World Health Organization (WHO), in collaboration with the Ministry of Health
and Social Welfare organized a two-day capacity building workshop for health
journalists on health reporting. This was held at a local hotel in Bijilo.
Participants were exposed to various topics on health; of the situation of TB in the country, updates on mental health and substances abuse, as well as updates on major communicable diseases and their risk factors in The Gambia.
Speaking at the opening ceremony, Aisha Davids-Ann, Director of Department of Information Services, described the training as timely as it aims to build the capacity of journalists on health reporting.
She stated that WHO has long been supportive in building the capacity of health journalists through training and information sharing on paternal health issues.
According to her, health and communication experts need to work closely to help the general public to understand information generated on health related issues.
She assured of her ministry readiness to support WHO and the ministry of health and social to promote initiatives that enhance communication given the fact that health and communication are interdependent.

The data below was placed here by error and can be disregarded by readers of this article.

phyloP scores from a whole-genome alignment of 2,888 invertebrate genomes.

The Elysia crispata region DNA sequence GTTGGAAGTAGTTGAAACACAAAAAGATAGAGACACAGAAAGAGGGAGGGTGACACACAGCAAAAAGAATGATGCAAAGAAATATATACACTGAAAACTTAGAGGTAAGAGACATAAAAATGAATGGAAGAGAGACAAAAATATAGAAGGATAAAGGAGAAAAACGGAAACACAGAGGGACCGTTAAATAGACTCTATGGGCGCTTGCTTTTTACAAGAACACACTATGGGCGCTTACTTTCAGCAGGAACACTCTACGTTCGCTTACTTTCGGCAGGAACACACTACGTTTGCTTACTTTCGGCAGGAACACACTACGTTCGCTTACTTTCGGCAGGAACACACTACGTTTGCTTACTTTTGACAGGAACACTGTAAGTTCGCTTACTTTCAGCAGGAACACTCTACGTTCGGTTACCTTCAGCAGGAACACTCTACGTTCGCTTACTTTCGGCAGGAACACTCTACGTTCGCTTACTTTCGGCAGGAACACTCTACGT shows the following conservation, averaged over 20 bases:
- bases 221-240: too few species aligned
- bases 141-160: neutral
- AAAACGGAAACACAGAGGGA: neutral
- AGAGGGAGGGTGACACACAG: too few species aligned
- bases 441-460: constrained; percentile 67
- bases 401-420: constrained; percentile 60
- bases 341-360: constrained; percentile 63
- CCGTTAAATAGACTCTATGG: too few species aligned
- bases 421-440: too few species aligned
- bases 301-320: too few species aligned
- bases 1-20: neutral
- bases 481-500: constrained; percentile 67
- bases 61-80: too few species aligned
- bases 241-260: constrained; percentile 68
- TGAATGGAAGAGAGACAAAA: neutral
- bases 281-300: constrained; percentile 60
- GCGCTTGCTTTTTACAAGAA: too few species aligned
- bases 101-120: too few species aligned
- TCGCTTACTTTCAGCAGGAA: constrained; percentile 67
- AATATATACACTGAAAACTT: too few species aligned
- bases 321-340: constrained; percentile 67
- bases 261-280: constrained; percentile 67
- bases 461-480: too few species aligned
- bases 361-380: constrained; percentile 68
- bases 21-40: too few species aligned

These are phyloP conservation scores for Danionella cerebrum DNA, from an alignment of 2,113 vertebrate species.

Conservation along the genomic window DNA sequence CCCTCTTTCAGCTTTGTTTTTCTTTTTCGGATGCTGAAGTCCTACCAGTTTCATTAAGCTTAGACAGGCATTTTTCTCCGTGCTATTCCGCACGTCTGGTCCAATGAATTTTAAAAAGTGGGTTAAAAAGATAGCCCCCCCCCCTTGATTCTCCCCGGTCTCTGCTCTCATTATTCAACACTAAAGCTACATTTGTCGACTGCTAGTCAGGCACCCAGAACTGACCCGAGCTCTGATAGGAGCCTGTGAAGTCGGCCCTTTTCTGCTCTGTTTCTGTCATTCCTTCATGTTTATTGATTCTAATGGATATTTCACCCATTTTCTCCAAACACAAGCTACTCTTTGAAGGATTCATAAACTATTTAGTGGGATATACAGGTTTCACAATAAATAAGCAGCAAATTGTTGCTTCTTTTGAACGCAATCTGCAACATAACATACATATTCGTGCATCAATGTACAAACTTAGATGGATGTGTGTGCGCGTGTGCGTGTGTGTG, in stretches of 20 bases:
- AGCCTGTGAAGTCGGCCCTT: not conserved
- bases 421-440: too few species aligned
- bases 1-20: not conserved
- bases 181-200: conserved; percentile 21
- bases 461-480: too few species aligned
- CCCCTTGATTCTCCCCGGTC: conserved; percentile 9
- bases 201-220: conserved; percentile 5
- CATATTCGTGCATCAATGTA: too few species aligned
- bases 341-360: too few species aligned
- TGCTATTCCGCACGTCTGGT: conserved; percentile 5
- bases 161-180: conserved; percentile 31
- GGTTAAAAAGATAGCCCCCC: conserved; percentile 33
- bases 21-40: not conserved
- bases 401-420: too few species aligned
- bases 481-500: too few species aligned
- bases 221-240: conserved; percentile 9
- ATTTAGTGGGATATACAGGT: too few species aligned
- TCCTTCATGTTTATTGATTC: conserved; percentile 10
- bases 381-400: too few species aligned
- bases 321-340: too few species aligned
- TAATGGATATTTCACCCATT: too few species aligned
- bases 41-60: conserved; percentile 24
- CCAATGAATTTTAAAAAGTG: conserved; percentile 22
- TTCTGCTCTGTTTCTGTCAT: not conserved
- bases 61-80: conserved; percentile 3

For his part, Dr. Desta Tiruneh, WHO country representative, said his organization values the work of health journalists as critical to the attainment of the organisation’s goal and objectives.
He added that making people healthier calls for a well-informed society, hence communication is therefore a central pillar of the work of the WHO in improving global health.
He stressed that his organization would continue to build capacity of journalists for better health communication or reporting.
He urged the participants to make sure they understand the subject matter before going to interview an expert on health.
Cherno Barry, permanent secretary at the Ministry of Health and Social Welfare,
thanked WHO for its immeasurable guidance and support to his ministry in
achieving the milestone.
He stated that the association was formed in 2001 through the support of WHO that provided a consultant to train the first cohorts of journalists in health reporting in The Gambia.
He added that sixteen years down the line, the association has become an active partner for health communication in The Gambia.
The program was chaired by Momodou Gassama, the WHO Focal Person for Non-Communicable diseases.